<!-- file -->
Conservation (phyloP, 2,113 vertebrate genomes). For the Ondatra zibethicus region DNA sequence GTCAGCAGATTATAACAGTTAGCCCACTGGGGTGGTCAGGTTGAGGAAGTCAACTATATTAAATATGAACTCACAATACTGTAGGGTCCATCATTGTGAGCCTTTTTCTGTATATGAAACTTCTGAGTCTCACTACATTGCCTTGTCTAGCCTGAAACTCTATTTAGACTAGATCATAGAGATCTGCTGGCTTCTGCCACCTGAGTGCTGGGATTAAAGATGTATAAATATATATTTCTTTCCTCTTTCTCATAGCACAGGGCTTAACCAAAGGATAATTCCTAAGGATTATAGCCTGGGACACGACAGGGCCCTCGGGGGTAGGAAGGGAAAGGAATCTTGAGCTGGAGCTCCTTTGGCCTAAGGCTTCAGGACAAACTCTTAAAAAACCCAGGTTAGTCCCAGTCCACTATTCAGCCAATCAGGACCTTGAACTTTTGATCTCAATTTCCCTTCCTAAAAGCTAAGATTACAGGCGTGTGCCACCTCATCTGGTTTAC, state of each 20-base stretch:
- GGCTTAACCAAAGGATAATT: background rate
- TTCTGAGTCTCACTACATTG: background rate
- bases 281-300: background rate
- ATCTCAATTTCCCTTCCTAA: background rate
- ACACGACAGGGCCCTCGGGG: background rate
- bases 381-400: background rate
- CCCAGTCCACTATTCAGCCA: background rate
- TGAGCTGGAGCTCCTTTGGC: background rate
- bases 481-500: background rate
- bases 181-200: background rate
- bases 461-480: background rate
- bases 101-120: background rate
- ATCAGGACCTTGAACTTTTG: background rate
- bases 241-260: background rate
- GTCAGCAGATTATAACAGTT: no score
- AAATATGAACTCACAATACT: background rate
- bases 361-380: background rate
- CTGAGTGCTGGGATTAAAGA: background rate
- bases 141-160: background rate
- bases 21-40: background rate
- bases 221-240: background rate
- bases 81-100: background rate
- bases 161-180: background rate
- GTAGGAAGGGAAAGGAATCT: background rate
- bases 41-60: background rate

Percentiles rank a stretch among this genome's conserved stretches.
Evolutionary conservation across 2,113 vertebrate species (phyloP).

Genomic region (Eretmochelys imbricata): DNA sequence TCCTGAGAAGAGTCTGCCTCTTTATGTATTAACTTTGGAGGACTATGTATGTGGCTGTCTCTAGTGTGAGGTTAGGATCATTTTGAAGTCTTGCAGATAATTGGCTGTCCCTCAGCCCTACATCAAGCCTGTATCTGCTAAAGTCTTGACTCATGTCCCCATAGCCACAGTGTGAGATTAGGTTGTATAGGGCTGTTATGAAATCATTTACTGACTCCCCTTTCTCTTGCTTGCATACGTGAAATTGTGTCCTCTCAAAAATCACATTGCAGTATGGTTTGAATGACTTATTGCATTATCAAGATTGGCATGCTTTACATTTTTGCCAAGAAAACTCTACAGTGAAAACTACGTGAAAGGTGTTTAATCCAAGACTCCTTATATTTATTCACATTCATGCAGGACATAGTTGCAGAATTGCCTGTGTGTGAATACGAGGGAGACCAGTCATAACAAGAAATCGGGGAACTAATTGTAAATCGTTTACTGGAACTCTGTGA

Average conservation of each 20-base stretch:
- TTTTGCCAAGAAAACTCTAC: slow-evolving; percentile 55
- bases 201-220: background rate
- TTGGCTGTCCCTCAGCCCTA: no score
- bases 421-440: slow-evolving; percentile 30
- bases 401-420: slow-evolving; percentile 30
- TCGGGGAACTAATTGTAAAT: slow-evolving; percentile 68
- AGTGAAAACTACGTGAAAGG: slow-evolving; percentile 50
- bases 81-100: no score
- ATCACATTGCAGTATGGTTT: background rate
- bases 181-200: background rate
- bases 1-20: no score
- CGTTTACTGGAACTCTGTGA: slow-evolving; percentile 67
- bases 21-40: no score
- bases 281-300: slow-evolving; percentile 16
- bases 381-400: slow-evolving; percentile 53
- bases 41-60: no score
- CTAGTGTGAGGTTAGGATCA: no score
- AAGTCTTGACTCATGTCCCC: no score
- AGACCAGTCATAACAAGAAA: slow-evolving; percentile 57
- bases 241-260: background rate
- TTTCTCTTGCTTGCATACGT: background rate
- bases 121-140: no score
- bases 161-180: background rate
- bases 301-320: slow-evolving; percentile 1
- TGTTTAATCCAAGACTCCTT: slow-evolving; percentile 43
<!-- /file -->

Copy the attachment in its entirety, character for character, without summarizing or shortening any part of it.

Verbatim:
Conservation (phyloP, 2,113 vertebrate genomes). For the Ondatra zibethicus region DNA sequence GTCAGCAGATTATAACAGTTAGCCCACTGGGGTGGTCAGGTTGAGGAAGTCAACTATATTAAATATGAACTCACAATACTGTAGGGTCCATCATTGTGAGCCTTTTTCTGTATATGAAACTTCTGAGTCTCACTACATTGCCTTGTCTAGCCTGAAACTCTATTTAGACTAGATCATAGAGATCTGCTGGCTTCTGCCACCTGAGTGCTGGGATTAAAGATGTATAAATATATATTTCTTTCCTCTTTCTCATAGCACAGGGCTTAACCAAAGGATAATTCCTAAGGATTATAGCCTGGGACACGACAGGGCCCTCGGGGGTAGGAAGGGAAAGGAATCTTGAGCTGGAGCTCCTTTGGCCTAAGGCTTCAGGACAAACTCTTAAAAAACCCAGGTTAGTCCCAGTCCACTATTCAGCCAATCAGGACCTTGAACTTTTGATCTCAATTTCCCTTCCTAAAAGCTAAGATTACAGGCGTGTGCCACCTCATCTGGTTTAC, state of each 20-base stretch:
- GGCTTAACCAAAGGATAATT: background rate
- TTCTGAGTCTCACTACATTG: background rate
- bases 281-300: background rate
- ATCTCAATTTCCCTTCCTAA: background rate
- ACACGACAGGGCCCTCGGGG: background rate
- bases 381-400: background rate
- CCCAGTCCACTATTCAGCCA: background rate
- TGAGCTGGAGCTCCTTTGGC: background rate
- bases 481-500: background rate
- bases 181-200: background rate
- bases 461-480: background rate
- bases 101-120: background rate
- ATCAGGACCTTGAACTTTTG: background rate
- bases 241-260: background rate
- GTCAGCAGATTATAACAGTT: no score
- AAATATGAACTCACAATACT: background rate
- bases 361-380: background rate
- CTGAGTGCTGGGATTAAAGA: background rate
- bases 141-160: background rate
- bases 21-40: background rate
- bases 221-240: background rate
- bases 81-100: background rate
- bases 161-180: background rate
- GTAGGAAGGGAAAGGAATCT: background rate
- bases 41-60: background rate

Percentiles rank a stretch among this genome's conserved stretches.
Evolutionary conservation across 2,113 vertebrate species (phyloP).

Genomic region (Eretmochelys imbricata): DNA sequence TCCTGAGAAGAGTCTGCCTCTTTATGTATTAACTTTGGAGGACTATGTATGTGGCTGTCTCTAGTGTGAGGTTAGGATCATTTTGAAGTCTTGCAGATAATTGGCTGTCCCTCAGCCCTACATCAAGCCTGTATCTGCTAAAGTCTTGACTCATGTCCCCATAGCCACAGTGTGAGATTAGGTTGTATAGGGCTGTTATGAAATCATTTACTGACTCCCCTTTCTCTTGCTTGCATACGTGAAATTGTGTCCTCTCAAAAATCACATTGCAGTATGGTTTGAATGACTTATTGCATTATCAAGATTGGCATGCTTTACATTTTTGCCAAGAAAACTCTACAGTGAAAACTACGTGAAAGGTGTTTAATCCAAGACTCCTTATATTTATTCACATTCATGCAGGACATAGTTGCAGAATTGCCTGTGTGTGAATACGAGGGAGACCAGTCATAACAAGAAATCGGGGAACTAATTGTAAATCGTTTACTGGAACTCTGTGA

Average conservation of each 20-base stretch:
- TTTTGCCAAGAAAACTCTAC: slow-evolving; percentile 55
- bases 201-220: background rate
- TTGGCTGTCCCTCAGCCCTA: no score
- bases 421-440: slow-evolving; percentile 30
- bases 401-420: slow-evolving; percentile 30
- TCGGGGAACTAATTGTAAAT: slow-evolving; percentile 68
- AGTGAAAACTACGTGAAAGG: slow-evolving; percentile 50
- bases 81-100: no score
- ATCACATTGCAGTATGGTTT: background rate
- bases 181-200: background rate
- bases 1-20: no score
- CGTTTACTGGAACTCTGTGA: slow-evolving; percentile 67
- bases 21-40: no score
- bases 281-300: slow-evolving; percentile 16
- bases 381-400: slow-evolving; percentile 53
- bases 41-60: no score
- CTAGTGTGAGGTTAGGATCA: no score
- AAGTCTTGACTCATGTCCCC: no score
- AGACCAGTCATAACAAGAAA: slow-evolving; percentile 57
- bases 241-260: background rate
- TTTCTCTTGCTTGCATACGT: background rate
- bases 121-140: no score
- bases 161-180: background rate
- bases 301-320: slow-evolving; percentile 1
- TGTTTAATCCAAGACTCCTT: slow-evolving; percentile 43